Thanks for the reponses. I'll definitely give a status report of what happens. It can't be too long, either, as my wife is not happy that I just killed her dryer...

-Dan
 
  #4  
Old 10-10-04, 08:12 PM
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Each splice must be in a junction box. It is against code to drywall over them.
 
  #5  
Old 10-10-04, 10:47 PM
Savant
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First off, if you know for sure you hit the dryer cable then either shut off the breaker or remove the fuses for the dryer . (depending on what kind of panel you have) Don't power it on again until you have completed the repair.

If it is the dryer line, then it will be possible to put just ONE juction box in on the wall and then pull back the cable from the dryer outlet to the new junction box. Once you have the cable in the box, you can run a new piece of cable from the junction box to the dryer plug box.

Make sure you get a big enough junction box, preferably the 4" square variety since the standard octagons are a tight fit and may not be big enough in terms of cubic inch capacity. (depending on the box size) You don't want to fight the wires anyway, so get the 4" square box and do it that way. As noted, the box cover needs to remain accessible, but that doesn't mean you HAVE to put the box near the break. You could follow the cable back before the break and put it anywhere it's convienient (and acessible), so long as you can freely run the wire to the existing dryer plug.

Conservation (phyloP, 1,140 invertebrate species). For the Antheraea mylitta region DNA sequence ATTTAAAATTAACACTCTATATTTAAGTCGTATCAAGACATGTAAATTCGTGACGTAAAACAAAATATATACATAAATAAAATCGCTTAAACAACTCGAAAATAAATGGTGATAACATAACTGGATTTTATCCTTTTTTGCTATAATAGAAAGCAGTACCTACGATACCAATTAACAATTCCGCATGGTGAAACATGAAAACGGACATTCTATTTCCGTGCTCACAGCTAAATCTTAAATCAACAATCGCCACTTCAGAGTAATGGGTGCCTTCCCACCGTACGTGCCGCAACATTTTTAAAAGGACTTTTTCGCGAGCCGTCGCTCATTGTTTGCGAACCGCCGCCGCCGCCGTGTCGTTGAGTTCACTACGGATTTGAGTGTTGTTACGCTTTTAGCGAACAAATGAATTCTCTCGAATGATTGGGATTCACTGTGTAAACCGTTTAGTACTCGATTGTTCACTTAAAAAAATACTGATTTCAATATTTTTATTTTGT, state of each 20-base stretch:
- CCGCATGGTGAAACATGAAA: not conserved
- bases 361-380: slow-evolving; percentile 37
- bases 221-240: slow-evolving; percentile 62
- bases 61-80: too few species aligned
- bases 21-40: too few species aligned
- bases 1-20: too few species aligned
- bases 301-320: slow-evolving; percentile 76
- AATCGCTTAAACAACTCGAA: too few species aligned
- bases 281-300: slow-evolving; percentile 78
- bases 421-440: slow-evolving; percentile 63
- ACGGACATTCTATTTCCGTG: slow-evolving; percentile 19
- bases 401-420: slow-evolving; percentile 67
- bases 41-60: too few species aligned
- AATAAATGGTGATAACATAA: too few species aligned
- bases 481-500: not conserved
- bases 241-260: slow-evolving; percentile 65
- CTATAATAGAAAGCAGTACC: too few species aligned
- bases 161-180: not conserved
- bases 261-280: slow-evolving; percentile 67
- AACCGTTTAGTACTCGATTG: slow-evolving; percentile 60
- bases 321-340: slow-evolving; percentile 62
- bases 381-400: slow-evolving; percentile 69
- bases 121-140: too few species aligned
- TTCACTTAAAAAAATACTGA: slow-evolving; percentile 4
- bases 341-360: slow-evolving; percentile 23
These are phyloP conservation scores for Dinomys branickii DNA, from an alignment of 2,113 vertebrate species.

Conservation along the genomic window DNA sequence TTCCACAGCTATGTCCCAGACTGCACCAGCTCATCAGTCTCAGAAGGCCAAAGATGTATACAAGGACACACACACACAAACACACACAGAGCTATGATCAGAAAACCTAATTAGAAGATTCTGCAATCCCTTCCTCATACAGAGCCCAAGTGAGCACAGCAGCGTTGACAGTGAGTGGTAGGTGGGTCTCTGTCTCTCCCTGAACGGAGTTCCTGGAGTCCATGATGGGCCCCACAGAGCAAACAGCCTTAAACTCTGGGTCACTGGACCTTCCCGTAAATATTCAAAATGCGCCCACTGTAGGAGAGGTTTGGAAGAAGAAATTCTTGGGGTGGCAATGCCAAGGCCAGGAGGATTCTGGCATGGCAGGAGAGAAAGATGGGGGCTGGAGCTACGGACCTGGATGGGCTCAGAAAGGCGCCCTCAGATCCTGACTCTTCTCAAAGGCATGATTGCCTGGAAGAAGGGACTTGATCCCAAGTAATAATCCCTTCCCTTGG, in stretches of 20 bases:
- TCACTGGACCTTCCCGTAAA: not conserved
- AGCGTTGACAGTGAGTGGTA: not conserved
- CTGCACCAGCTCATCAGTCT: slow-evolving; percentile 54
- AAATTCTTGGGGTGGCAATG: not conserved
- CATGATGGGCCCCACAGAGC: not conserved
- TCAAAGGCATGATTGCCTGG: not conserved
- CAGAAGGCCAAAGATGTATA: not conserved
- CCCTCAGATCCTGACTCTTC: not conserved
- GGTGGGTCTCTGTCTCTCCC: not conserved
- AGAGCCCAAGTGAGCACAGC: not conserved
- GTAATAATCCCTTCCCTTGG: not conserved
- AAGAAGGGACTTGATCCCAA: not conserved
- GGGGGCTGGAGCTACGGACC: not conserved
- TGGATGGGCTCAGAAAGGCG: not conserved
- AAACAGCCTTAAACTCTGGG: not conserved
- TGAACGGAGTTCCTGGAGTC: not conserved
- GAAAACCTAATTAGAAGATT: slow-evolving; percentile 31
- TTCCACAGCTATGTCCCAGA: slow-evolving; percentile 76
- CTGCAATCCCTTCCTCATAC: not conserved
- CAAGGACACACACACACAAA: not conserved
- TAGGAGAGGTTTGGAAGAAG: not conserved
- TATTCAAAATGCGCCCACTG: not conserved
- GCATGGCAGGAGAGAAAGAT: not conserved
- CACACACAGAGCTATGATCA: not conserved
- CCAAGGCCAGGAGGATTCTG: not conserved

As with any electrical work, mistakes can kill. Here is a copy of a story where a young man was killed in August by an improperly wired dryer. Saving money is nice, but it's never worth a life. Make sure you can do the job safely.

Regards,

Savant
 
  #6  
Old 10-11-04, 12:26 AM
Snape
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Hi Guys, just an idea why dont you fish in a new cable using the old length that is damaged, or am i right in saying that it is agaisnt code to have loose dangling wires do they have to be clipped down onto the studs walls etc..

Thanks
 
  #7  
Old 10-11-04, 04:35 AM
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What is probably easiest is to simply shorten the cable to the dryer by a foot or so. If the damage to the cable is close to the dryer receptacle then you can simply move the receptacle and shorten the cable. You will then have a hole in the drywall to repair, where the receptacle is located now, but that is probably simpler than adding to boxes and patching in a short piece of cable.
 
  #8  
Old 10-11-04, 06:51 AM